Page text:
Wednesday, July 30, 2008

Back to Blogging & Michigan Beer

I'll save you the long-winded, oft-heard internet anthem of explaining why I haven't posted and how much I intend to keep up my blog in the future. Instead, I'll simply start writing.

This past weekend, we enjoyed another great Michigan Brewers Guild Summer Beer Festival. An embarrassment of riches, more than 50 breweries presented more than 300 different beers within 50-some different styles. More than 6,000 beer fans poured into Riverside Park to bask in the flavor provided by Michigan's crafty and creative breweries.

It's gotten to the point that this organized festival full of smiling, pretzel-clad beer drinkers looks like something that always was, a tradition that is a given like Oktoberfest. The fact is, slightly more than a decade ago, the fest didn't exist and even when it started, there simply wasn't enough breweries in the State to make it as diverse, exciting and rich with great beer as it is today.

More than a happy pat on the back of the Michigan Brewer's Guild, watching a sea of beer fans happily support a collection of independent, off the mainstream, small-batch brewers is an affirmation of my belief and confidence in quality.

As the larger brewers vandalize tradition, consolidating in ridiculous proportion, they cite cost-saving production efficiencies and can't-refuse share offers. Yesterday, a large restaurant chain filed for bankruptcy protection, pointing in this mornings headline to "Diners spending less", as if the nation is starving itself due to the economy, withering away in a Grapes of Wrath-style fast.

However, in spite of these hard economic times, we continue to feel the encouraging support of beer fans, championing the flavorful, often expensive beer-brands of the quirky craft brewers. We are not as efficient, fine-tuned, widely available or affordable as our large, market-savvy competitors. Yet somehow, our customers keep coming, growing in numbers, bringing their friends and drinking our beer. They come to our festival, our brewpubs, our taverns and they take our beer home from stores.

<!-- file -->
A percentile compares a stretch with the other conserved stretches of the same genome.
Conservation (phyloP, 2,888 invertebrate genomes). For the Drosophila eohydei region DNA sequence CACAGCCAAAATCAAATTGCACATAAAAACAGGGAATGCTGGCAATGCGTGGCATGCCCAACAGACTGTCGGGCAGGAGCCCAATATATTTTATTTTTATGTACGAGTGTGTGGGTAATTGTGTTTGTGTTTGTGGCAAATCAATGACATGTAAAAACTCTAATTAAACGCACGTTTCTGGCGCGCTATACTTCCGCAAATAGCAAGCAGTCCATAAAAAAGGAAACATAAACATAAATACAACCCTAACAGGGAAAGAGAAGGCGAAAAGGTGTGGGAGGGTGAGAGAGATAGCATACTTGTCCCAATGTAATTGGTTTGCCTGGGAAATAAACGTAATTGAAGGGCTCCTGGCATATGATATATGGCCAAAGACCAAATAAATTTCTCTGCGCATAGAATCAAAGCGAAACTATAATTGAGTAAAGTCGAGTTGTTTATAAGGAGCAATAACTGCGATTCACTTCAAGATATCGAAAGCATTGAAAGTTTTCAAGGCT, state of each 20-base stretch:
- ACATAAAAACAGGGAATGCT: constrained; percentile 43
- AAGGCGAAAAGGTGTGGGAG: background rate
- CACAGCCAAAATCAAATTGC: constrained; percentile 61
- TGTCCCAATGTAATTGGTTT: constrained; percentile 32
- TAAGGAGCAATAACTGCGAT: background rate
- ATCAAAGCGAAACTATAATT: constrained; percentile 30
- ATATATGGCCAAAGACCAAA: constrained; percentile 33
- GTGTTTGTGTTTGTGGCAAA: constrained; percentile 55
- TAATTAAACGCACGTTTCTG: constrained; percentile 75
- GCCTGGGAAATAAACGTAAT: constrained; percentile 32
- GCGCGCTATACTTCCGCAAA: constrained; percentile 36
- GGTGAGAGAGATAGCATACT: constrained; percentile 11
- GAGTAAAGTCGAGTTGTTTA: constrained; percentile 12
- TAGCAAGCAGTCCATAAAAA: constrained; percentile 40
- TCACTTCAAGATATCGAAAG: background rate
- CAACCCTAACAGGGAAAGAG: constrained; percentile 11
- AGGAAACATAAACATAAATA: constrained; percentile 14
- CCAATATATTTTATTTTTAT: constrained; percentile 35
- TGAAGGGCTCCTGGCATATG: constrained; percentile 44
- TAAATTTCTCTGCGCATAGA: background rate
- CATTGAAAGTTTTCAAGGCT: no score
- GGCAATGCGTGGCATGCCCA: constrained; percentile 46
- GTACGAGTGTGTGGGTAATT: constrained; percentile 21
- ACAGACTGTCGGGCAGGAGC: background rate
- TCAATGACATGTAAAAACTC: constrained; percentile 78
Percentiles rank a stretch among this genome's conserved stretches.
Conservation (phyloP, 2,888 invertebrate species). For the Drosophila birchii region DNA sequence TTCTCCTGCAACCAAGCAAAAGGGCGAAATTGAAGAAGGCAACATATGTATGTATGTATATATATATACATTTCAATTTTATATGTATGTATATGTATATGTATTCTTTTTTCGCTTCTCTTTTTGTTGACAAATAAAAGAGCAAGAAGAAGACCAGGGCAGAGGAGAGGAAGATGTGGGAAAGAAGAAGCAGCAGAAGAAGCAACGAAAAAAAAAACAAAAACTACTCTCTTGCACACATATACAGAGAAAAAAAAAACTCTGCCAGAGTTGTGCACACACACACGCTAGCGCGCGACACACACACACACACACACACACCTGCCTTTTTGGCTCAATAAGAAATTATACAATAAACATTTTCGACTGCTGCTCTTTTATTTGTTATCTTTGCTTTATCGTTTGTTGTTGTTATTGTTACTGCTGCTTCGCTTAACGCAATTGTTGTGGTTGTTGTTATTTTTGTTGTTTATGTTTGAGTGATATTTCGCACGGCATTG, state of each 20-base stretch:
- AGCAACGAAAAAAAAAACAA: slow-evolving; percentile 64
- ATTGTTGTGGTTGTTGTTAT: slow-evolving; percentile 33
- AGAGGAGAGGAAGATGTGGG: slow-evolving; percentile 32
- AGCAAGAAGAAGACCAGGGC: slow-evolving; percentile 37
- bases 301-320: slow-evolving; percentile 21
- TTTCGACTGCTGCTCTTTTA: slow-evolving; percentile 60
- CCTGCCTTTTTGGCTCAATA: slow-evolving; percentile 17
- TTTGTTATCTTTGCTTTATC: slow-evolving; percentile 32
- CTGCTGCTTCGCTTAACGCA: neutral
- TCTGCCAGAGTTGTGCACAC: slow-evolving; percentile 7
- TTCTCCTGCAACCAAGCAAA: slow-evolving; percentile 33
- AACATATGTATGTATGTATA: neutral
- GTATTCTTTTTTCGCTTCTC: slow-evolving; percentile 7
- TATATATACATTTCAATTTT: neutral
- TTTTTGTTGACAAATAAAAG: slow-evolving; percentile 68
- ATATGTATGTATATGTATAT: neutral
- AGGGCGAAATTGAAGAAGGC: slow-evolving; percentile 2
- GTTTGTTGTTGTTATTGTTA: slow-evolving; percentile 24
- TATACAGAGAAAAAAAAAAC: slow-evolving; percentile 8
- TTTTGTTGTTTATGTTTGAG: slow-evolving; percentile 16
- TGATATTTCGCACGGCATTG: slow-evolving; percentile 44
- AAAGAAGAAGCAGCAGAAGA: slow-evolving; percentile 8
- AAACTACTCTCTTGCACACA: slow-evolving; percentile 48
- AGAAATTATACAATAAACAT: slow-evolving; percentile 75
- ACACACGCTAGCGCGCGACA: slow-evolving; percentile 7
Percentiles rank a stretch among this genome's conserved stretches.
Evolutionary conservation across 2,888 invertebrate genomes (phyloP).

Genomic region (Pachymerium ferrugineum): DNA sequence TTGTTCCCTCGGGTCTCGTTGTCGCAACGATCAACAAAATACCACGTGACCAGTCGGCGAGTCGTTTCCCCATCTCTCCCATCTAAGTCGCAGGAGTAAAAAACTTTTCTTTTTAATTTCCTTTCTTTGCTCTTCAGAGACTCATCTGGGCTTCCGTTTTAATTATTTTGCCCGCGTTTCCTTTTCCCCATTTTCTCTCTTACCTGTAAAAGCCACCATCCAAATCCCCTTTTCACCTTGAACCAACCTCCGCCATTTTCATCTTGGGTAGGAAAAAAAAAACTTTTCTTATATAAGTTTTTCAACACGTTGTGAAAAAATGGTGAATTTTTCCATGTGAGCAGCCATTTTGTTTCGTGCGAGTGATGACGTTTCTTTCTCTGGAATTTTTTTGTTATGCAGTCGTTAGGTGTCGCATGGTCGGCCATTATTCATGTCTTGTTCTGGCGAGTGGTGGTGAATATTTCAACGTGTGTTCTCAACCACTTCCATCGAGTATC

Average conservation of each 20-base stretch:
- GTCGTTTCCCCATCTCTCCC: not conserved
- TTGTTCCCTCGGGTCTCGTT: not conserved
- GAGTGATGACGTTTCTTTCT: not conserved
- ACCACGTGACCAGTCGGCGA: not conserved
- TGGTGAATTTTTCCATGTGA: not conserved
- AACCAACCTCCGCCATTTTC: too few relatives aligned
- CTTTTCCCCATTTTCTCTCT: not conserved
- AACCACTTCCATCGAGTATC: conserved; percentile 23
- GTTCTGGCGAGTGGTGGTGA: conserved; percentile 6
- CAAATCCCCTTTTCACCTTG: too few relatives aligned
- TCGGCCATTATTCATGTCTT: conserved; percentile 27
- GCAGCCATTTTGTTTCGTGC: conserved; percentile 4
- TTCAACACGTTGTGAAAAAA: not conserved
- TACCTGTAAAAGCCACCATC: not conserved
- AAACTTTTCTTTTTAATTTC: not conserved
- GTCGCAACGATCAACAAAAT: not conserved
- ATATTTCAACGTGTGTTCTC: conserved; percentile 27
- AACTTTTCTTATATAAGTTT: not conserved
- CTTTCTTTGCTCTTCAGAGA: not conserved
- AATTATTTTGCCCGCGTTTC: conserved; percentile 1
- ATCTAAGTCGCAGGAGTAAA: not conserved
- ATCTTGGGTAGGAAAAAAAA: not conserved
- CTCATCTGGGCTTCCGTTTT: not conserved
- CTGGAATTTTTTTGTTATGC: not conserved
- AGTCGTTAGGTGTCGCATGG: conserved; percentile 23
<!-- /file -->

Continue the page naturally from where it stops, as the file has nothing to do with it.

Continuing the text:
Apparently, everyone isn't in the dust-bowl fast that the National chain points to as their reason for financial trouble. Maybe, as people's pocket books get tighter, they don't stop eating and drinking altogether, they just value their choices more carefully. Perhaps as the dollar weakens, the decision of where to spend it gets based on quality over quantity.

I'm no economist or Wall Street analyst. I'm simply encouraged by our customer's choices. I'm part of a company, that's in a small but growing segment, craft brewing, within a very large industry. Craft brewers have a tendency to choose the decisions with the most creative benefit over the ones that may be the easiest path with the most widespread acceptance. Often, the reward is a difficult path, strewn with obstacles and criticism.

Lately, it appears our buying public has chosen to reward those decisions with support and encouragement, raising our beers up and letting us know that they do want interesting beers from remarkable breweries.

It also looks like it's a classic win-win situation. The smiling, beer-sipping customers basking in the summer sun looked genuinely happy with their choice. I have to say, their choices make a lot of us happy too, and they provide encouragement and momentum to countless brewers on the less-traveled path of craft brewing creative and diverse beers.

Cheers - we appreciate the support.


Anonymous Cammy said...

Beer is living proof that God loves us and wants us to be happy.
--Benjamin Franklin

2:05 PM  

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